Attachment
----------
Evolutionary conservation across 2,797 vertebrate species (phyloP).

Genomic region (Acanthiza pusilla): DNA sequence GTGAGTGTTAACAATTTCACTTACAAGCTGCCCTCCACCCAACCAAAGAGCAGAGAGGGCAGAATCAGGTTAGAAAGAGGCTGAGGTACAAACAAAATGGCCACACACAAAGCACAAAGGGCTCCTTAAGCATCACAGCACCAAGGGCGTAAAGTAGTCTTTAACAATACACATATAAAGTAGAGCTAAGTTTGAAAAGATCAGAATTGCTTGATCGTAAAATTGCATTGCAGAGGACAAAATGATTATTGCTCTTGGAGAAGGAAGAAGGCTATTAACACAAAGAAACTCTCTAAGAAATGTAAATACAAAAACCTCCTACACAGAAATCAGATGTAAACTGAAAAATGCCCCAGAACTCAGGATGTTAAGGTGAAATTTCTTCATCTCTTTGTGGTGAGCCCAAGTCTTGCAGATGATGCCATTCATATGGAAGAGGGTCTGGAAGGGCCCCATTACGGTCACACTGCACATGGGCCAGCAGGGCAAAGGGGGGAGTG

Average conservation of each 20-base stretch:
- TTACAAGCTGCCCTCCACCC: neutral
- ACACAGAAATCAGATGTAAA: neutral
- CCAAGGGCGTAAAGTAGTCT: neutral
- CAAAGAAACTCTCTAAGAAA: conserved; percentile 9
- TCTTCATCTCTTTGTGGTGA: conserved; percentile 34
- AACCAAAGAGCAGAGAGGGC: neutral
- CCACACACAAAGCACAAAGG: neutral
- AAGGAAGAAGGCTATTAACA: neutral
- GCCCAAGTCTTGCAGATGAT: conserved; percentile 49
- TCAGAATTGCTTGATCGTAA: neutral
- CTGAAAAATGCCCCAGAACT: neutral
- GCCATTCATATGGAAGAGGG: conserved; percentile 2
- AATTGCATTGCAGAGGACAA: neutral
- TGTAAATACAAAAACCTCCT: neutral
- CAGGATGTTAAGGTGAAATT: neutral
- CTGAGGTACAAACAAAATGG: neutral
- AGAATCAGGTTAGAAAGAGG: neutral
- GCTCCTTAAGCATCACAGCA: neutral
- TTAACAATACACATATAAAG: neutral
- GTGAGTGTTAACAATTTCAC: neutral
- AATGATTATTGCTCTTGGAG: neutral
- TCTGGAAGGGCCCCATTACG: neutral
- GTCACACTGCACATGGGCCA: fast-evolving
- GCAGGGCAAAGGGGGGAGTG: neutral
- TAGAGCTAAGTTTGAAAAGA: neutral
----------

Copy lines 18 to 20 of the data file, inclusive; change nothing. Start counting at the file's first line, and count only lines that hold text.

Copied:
- CAGGATGTTAAGGTGAAATT: neutral
- CTGAGGTACAAACAAAATGG: neutral
- AGAATCAGGTTAGAAAGAGG: neutral